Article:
Saturday, August 11, 2018

Stanley interview

Jonathan Merritt recently interviewed Andy Stanley:

Stanley's an intellectual lightweight, but he's influential, which is why it's important to evaluate his statements.

1. Introducing the program, Merritt acted like the Enlightenment brought reason and logic into the discussion, as if Plato, Aristotle, Augustine, Boethius, Maimonides, and medieval scholastics never existed. He also acted as though the historical criticism of Scripture was a 19C invention, which ignores pagan critics (e.g. Porphyry) and Muslim critics (e.g. Ibn-Hazm). Maybe he really is that uninformed. 

2. Is Stanley unaware of the fact that Merritt is a homosexual activist? Is Stanley unaware of the fact that Merritt is using Stanley's concessions, evasions, and obfuscations as a wedge tactic to mainstream homosexuality in the church and the general culture? 

There's nothing wrong with pastors talking to homosexuals, or homosexual journalists and activists, but you need to be cognizant of their agenda and not allow them to control the dialogue. Apparently, Stanley is such a babe-in-the-woods that it never occurs to him that he's a tool for Merritt's social agenda. 

3. Stanley says there was no "the Bible" before the 4C. That's straight out of Dan Brown's playbook.  

4. He chronically alternates between the Mosaic covenant and the OT in general, as if those are equivalent. 

5. He says 

If I didn't believe in the virgin birth, do you think I'd tell anyone? That's a career-ending move.

So by his own admission, he has no credibility when he assures us that he really does believe in the inerrancy of Scripture.  

6. He says 

The only reason any of us take any of the stories in the OT seriously is because Jesus did. If there had been no NT, no Jesus, you and I wouldn't believe [Adam and Eve and the flood]. We'd put that in the category of ancient myth. 

i) It's true that for Christians, our belief in the NT contributes to our belief in the OT. But Stanley disregards the fact that Christianity must be validated by the OT. 

ii) There are independent reports of the flood in Mesopotamian traditions. Likewise, there's archeological corroboration for many things in the OT. Why does Stanley ignore that evidence?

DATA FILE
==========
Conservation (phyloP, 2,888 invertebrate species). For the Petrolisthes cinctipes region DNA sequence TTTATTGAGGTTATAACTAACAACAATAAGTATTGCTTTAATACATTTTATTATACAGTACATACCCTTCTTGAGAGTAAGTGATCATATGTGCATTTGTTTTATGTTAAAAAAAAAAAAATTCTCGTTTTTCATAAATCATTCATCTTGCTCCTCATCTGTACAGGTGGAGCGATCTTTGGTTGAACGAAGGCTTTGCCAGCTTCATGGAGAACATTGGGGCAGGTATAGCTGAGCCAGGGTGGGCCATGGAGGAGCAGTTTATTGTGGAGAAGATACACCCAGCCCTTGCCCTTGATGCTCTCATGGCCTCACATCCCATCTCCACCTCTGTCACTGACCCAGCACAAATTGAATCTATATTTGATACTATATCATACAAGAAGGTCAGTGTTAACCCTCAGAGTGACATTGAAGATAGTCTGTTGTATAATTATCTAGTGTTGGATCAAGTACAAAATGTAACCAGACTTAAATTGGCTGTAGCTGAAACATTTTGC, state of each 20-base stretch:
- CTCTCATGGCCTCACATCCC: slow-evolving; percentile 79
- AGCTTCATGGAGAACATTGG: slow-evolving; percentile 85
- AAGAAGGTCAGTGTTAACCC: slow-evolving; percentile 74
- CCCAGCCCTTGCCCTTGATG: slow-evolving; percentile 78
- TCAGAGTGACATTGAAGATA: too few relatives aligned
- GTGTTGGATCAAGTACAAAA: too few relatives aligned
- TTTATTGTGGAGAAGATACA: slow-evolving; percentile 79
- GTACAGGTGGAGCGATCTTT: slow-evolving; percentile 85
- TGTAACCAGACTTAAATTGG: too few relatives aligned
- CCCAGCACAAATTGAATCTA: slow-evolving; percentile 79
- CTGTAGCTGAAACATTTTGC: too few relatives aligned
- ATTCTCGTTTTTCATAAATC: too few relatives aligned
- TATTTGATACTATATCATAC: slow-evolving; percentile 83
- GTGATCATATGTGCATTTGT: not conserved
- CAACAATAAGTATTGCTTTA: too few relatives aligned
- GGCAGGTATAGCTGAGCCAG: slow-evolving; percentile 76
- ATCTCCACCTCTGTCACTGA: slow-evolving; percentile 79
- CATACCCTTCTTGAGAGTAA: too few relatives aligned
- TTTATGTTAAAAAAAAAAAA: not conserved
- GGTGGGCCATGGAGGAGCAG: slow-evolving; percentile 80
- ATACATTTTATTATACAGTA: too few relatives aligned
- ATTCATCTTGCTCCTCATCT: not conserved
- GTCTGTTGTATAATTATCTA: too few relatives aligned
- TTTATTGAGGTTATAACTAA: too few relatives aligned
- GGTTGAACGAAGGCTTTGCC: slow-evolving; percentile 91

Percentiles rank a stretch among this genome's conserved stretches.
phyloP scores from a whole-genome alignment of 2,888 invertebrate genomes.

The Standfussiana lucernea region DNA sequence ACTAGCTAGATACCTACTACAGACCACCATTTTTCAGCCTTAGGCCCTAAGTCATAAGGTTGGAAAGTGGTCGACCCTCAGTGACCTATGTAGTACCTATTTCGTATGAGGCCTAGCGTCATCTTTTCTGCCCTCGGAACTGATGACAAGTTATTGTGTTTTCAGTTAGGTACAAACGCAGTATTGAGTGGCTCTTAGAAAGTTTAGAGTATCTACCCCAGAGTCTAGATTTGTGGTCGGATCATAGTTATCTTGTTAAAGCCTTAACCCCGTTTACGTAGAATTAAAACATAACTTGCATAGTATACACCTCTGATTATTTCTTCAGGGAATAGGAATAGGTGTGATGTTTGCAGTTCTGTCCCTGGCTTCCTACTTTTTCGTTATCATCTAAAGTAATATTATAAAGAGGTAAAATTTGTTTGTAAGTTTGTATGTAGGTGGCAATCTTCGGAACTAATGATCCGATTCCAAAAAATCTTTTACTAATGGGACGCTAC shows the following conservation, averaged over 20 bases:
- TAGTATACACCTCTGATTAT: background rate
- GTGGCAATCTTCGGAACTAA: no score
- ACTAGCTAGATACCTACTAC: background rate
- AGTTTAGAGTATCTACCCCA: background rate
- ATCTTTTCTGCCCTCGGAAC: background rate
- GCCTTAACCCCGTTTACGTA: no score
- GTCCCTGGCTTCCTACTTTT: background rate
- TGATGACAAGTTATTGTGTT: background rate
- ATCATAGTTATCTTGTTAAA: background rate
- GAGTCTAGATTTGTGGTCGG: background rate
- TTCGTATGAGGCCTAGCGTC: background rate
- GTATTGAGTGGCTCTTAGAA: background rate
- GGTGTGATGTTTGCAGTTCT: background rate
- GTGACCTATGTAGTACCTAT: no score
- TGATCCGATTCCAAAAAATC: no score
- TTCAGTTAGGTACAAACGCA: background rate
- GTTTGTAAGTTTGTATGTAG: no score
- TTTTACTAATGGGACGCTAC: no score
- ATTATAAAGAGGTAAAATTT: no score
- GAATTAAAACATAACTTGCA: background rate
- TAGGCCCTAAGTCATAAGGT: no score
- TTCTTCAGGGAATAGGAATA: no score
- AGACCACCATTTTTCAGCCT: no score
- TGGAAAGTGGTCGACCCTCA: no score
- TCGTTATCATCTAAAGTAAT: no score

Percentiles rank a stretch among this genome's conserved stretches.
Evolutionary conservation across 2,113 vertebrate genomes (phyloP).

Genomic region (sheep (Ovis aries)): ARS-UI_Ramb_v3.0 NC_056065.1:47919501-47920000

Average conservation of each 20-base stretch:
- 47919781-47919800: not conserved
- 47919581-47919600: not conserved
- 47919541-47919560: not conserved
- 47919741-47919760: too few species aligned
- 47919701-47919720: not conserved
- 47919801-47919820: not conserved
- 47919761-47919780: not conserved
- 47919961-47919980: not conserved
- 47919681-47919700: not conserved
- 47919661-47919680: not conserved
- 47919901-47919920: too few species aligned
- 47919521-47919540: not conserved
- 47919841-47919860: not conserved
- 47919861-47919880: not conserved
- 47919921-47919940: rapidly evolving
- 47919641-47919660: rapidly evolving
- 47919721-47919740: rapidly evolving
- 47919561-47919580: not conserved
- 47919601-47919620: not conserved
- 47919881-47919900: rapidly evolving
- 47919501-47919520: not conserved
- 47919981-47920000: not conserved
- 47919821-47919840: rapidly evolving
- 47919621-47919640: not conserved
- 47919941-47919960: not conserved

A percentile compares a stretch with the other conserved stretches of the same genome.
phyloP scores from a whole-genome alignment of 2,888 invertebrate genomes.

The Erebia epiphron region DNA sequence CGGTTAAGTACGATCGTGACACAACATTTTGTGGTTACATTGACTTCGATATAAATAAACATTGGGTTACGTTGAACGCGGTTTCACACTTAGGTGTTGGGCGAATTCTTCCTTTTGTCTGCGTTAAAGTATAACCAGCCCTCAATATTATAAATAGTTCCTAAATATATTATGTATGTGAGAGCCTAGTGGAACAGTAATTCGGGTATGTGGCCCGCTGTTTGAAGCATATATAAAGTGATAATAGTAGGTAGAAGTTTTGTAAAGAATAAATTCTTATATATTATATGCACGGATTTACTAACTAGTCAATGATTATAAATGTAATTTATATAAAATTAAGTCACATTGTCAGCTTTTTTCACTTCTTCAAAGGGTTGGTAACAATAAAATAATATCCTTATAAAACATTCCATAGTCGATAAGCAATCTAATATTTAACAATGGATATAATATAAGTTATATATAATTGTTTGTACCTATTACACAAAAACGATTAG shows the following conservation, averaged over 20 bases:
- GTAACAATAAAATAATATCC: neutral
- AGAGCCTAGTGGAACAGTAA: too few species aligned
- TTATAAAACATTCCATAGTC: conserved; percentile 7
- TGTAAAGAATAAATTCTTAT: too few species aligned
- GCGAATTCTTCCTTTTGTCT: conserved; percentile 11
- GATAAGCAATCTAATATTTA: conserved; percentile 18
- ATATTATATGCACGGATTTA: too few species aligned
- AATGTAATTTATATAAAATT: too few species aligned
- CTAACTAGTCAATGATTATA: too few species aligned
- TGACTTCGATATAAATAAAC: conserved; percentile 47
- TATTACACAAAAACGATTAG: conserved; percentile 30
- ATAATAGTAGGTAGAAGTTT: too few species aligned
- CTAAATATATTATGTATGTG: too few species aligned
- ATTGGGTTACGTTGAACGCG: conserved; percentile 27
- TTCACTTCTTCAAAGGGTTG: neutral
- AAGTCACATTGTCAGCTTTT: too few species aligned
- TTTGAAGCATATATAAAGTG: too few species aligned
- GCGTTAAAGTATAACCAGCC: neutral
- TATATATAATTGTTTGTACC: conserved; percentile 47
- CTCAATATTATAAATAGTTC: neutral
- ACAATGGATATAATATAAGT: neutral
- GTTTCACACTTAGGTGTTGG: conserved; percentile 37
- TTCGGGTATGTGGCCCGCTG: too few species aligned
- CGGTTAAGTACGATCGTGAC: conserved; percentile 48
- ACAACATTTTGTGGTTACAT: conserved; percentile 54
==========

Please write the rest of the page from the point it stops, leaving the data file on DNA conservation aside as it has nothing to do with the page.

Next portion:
7. He says:

Then they have to wrestle to the ground when Jesus referenced many of these things, was he referencing these things as something that happened in history, or was he referencing them like [the apocryphal story" of George Washington cutting down the cherry tree. Why we watch fictitious movies. We cry even though it never happened, but we walk away inspired. 

Then a person has to decide, what did he mean? And I'm comfortable letting the conversation go from there. They should have the same view of the OT that Jesus did. But then the challenge is to discover how did Jesus view his own scriptures. I'd never press anyone that if you can't accept all of as historically true then you can't really be a Christian. I think that's a little bit absurd. 

So he just leaves those two options hanging out there. Are they historical reports or apocryphal tales? Flip a coin. 

It doesn't occur to him that he has a pastoral responsibility to explain and defend how Jesus viewed the OT. Not just leave it open-ended, but take a stand and give supporting arguments. 

Perhaps that's because, in reality, he's skeptical, but he doesn't want to put his cards on the table, face up, so he constantly plays coy. 

8. He says

The base of faith Is not about a text. Christianity did not begin because somewhat read something but because someone saw something. The text is secondary to the event. Unlike other religious systems we have an event-based faith.